Transpl Int 2008 Jun 18;21(6):534-46. Epub 2008 Mar 18.
Department of General and Transplant Surgery, Innsbruck Medical University, Innsbruck, Austria.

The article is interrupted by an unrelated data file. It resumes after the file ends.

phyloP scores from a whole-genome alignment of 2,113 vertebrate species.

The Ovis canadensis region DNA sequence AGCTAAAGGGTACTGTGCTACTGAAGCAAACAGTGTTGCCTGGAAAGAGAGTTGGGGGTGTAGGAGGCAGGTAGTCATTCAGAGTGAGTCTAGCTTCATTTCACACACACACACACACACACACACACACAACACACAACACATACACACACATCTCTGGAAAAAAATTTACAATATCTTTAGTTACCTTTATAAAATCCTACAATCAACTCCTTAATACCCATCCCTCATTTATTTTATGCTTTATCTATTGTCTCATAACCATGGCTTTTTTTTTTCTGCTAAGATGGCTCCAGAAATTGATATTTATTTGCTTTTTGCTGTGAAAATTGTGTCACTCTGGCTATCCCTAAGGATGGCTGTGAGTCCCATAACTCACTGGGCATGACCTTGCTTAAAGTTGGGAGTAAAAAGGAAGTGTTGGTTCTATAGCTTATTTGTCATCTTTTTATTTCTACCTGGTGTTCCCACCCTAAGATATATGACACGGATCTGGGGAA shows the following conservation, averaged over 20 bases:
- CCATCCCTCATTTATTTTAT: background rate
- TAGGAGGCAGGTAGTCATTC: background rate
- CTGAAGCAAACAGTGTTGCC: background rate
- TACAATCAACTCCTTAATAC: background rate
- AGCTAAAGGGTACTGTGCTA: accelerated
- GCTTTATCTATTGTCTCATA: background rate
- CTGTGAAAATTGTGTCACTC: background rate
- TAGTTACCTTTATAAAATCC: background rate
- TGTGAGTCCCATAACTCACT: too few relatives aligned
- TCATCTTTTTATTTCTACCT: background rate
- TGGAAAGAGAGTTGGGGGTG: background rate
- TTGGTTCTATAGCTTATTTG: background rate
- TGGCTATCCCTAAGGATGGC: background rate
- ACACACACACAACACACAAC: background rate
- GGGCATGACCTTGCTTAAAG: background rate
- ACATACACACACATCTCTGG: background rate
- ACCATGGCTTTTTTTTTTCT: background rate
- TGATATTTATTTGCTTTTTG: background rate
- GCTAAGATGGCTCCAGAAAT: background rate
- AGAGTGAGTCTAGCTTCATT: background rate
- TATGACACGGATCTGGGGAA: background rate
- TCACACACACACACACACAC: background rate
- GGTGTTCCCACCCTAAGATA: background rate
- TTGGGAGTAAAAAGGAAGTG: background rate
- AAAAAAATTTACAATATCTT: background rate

Fungi cause severe infections in solid organ transplant (SOT) recipients. Recently, a shift towards non-Aspergillus filamentous fungal infections (nAFFI) was noticed. In a series of 2878 SOTs (kidney, pancreas, islets, liver, heart, lung, and bowel) performed between January 1995 and December 2006 at the Innsbruck medical university, eleven cases of nAFFI were diagnosed. The encountered species included Zygomyzetes (n = 8), and Alternaria alternate, Pseudallescheria boydii, Trichoderma spp. (one each); there were three liver and three heart, one intestinal, pancreas, lung, bilateral forearm and renal recipient each. Five patients died from nAFFI (zygomycosis: 4, Pseudallerichia boydii: 1); four were diagnosed postmortem. In five cases infection was surgically treated in combination with antifungals. Risk factors for nAFFI were renal failure (73%) and intensified immunosuppression (73%); two cases were associated with post-transplant lymphoproliferative disorder, one with graft versus host disease. An increase in the incidence of nAFFI was observed parallel to introduction of caspofungin and voriconazole (three cases until 12/2003, seven cases thereafter). NAFFI are increasingly found in SOT recipients. If diagnosed in time, the outcome seems acceptable. Intensified immunosuppression and exposure to antifungals not active against zygomycetes may be risk factors. Surgical therapy may play an important role in these infections.